The Philippine government has discovered more than 200 fishing boats on a rocky reef in the South China Sea that is under dispute with China over sovereignty. The Philippine government expressed concern, but did not immediately protest.
The Associated Press reported that the Philippine government agency overseeing the disputed area said Saturday (March 20) evening that about 220 Chinese boats were anchored in the waters around Bull Yoke Reef (Whi (Whitsun Reef) on March 7. The Philippine government believes the men on the fishing boats are militiamen.
The Philippines calls the reef Julian Felipe, a boomerang-shaped area of shallow coral about 175 nautical miles (324 kilometers) west of the town of Bataraza in the western Philippine province of Palawan. It lies entirely within the Philippines’ exclusive economic zone and the Philippines “has the exclusive right to exploit or protect any resources,” the agency said in a statement.
The statement said the presence of a large number of Chinese vessels has raised concerns on the Philippine side due to possible overfishing, damage to the marine environment and navigational safety risks. But the statement said the boats were not fishing when they were spotted.
AFP reported that Philippine Foreign Affairs Secretary Teodoro Locsin Jr. said Sunday he was “awaiting orders from the national security adviser and the defense secretary to open fire” before lodging a diplomatic protest.
Reuters reported that Philippine Defense Secretary Lorenzana on Sunday called on China to recall the some 220 Chinese militia vessels mentioned above, calling their presence a “clear militarization provocation.
In a statement, Lorenzana said, “We call on China to stop this intrusion and immediately recall these vessels that violate our maritime rights and infringe on our sovereign territory.”
The Chinese Embassy in Manila did not immediately return a request for comment from AFP.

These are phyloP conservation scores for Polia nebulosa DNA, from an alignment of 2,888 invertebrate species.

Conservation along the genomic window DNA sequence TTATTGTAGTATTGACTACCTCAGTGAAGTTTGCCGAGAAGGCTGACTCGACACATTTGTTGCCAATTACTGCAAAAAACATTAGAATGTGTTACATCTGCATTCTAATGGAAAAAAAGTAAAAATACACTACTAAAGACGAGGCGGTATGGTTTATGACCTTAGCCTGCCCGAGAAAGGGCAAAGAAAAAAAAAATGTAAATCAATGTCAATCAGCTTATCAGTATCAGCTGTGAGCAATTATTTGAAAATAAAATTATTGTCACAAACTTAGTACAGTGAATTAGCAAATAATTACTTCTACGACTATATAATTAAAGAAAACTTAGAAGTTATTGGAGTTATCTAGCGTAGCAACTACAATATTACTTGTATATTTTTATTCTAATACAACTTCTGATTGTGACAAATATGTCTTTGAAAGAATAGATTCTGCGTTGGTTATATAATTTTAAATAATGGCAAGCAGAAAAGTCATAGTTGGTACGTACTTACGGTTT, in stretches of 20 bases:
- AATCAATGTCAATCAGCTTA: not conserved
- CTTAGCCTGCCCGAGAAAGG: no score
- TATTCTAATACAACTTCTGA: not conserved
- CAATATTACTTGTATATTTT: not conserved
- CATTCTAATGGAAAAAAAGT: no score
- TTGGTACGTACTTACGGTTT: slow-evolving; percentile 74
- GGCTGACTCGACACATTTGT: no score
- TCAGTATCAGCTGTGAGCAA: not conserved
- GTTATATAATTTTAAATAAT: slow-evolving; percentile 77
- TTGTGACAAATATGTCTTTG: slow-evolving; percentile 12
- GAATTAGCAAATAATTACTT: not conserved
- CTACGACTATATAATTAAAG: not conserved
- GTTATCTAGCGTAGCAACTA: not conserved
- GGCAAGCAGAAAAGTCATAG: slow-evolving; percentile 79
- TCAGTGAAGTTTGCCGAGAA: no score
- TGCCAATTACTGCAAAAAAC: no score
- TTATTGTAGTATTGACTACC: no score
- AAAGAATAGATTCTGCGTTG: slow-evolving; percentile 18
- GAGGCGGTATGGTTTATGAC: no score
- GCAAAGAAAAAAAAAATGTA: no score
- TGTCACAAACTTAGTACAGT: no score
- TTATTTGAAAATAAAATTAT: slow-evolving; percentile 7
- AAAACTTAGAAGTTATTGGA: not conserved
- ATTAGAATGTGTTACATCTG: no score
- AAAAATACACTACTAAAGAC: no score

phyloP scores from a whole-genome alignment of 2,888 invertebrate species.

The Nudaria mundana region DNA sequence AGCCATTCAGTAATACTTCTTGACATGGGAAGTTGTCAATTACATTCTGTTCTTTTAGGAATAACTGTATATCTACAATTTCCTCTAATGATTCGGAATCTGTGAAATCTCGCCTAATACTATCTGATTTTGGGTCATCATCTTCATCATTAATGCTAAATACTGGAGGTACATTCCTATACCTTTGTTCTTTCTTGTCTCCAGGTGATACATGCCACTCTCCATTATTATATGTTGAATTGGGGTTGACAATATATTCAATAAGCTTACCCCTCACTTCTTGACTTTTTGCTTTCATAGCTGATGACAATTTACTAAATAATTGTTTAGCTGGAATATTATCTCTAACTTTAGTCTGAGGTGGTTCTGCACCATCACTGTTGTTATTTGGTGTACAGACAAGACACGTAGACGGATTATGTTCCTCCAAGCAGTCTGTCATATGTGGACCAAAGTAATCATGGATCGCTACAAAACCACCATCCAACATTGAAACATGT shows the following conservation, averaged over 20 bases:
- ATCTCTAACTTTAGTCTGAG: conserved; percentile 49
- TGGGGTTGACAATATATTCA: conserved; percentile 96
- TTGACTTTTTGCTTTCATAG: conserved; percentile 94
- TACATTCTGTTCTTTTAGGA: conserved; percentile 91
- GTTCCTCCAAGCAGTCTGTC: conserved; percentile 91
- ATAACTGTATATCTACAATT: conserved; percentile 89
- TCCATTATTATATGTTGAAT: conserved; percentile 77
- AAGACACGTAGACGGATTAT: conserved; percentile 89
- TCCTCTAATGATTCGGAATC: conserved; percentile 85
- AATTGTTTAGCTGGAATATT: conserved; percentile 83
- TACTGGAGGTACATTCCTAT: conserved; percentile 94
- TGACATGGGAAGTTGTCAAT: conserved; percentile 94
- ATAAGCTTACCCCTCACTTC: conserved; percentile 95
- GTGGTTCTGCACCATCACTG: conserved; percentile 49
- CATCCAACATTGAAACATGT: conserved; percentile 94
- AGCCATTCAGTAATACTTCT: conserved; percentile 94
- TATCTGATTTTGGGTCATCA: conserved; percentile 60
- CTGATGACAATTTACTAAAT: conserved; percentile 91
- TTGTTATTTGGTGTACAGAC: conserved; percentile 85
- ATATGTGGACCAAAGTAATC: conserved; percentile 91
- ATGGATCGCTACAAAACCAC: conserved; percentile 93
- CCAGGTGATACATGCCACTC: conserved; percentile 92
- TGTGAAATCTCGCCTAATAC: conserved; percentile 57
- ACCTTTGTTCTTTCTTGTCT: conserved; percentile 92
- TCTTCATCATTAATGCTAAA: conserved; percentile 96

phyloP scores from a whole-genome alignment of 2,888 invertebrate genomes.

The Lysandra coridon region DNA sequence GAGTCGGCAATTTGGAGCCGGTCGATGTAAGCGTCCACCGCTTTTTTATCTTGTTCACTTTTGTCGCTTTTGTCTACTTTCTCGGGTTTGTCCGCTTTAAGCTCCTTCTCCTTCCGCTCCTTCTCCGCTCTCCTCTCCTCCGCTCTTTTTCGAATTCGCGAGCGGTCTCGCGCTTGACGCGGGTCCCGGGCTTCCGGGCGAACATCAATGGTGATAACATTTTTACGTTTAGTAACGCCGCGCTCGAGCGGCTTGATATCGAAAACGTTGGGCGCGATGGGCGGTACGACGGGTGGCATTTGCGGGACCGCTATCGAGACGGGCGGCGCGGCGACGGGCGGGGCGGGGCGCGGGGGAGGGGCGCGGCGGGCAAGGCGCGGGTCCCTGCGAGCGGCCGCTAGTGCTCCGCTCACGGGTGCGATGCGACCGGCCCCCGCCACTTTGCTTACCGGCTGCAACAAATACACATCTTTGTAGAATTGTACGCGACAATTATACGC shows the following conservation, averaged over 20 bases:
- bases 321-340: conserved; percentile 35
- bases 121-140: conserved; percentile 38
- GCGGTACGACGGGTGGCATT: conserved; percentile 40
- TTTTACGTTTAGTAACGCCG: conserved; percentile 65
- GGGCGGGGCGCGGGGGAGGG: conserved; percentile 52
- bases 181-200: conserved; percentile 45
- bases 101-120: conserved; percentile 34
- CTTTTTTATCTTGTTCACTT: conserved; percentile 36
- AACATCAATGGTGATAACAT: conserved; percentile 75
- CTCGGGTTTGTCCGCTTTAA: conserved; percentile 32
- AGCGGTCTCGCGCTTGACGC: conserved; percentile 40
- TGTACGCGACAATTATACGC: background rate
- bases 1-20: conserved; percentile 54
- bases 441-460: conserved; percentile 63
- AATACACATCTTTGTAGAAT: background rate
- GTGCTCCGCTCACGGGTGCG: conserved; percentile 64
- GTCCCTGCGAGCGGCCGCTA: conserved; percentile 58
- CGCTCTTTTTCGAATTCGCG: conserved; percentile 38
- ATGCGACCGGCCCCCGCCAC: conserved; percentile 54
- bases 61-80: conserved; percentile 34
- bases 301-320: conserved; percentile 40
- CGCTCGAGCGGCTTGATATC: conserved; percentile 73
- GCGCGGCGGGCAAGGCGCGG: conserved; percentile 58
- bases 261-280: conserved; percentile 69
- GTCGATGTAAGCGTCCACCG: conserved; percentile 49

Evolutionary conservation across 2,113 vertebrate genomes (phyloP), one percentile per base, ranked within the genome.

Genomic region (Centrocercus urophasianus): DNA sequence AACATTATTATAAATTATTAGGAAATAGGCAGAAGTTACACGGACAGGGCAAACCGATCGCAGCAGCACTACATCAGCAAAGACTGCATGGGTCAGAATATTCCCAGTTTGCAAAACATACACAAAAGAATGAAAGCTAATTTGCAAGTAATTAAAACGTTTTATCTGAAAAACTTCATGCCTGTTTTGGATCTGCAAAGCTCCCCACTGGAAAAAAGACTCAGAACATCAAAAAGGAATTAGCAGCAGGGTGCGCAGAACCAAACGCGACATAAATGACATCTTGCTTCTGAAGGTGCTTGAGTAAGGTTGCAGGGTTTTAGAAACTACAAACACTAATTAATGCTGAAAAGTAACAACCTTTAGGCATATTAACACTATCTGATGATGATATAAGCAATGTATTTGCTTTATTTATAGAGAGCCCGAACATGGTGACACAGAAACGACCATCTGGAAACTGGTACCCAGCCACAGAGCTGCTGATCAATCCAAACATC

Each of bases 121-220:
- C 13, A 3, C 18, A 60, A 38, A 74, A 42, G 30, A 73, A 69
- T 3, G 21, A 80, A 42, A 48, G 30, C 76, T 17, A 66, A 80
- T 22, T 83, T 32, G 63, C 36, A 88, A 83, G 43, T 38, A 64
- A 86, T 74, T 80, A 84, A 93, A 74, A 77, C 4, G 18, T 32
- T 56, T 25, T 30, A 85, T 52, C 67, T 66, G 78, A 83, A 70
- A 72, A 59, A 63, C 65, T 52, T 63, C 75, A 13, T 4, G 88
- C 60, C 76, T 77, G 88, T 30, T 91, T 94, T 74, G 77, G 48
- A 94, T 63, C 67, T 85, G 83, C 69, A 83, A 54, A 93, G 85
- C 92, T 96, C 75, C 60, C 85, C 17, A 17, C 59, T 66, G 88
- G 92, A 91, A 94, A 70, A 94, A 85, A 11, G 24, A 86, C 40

The United States has previously accused China of using maritime militias to “intimidate, coerce and threaten” other countries and regions with sovereign claims in the South China Sea. Former U.S. Secretary of State Mike Pompeo said last July that China’s sovereignty claims in the South China Sea are “completely illegitimate. This is the first Time the U.S. government has taken a position on the sovereignty dispute in the South China Sea.
The South China Sea is one of the world’s busiest sea lanes. The waters are Home to 10 percent of the world’s fish and are rich in oil and natural gas resources. China claims sovereignty over almost the entire South China Sea. The Philippines, Vietnam, Malaysia, Indonesia, Brunei and Taiwan also have claims to the South China Sea.
China has ignored a 2016 ruling by an international tribunal that declared that China’s “nine-dash line” sovereignty claim has “no legal basis” and that China has no “historical rights” in the South China Sea. “.
Critics have repeatedly pointed to Philippine President Rodrigo Duterte’s failure to confront China’s aggressive behavior and his decision not to rush China to comply with the international arbitration ruling.
Duterte has maintained friendly relations with Beijing since taking office in 2016. In defending his non-confrontational approach two years ago, Duterte said, “When Xi Jinping says ‘I want to fish,’ who can stop him?”
He also said at the time, “If I send the Marines to chase away the Chinese fishermen, I guarantee that none of you will go home alive.” Duterte also said his diplomatic talks with Beijing had allowed the Filipinos to return to the disputed fishing grounds, and that they would be driven out before then.
Duterte has been seeking Chinese funding for infrastructure as well as trade and investment. With the alarming increase in the number of new coronavirus infections in the Philippines, China has provided donations and pledged to provide more new coronavirus vaccines.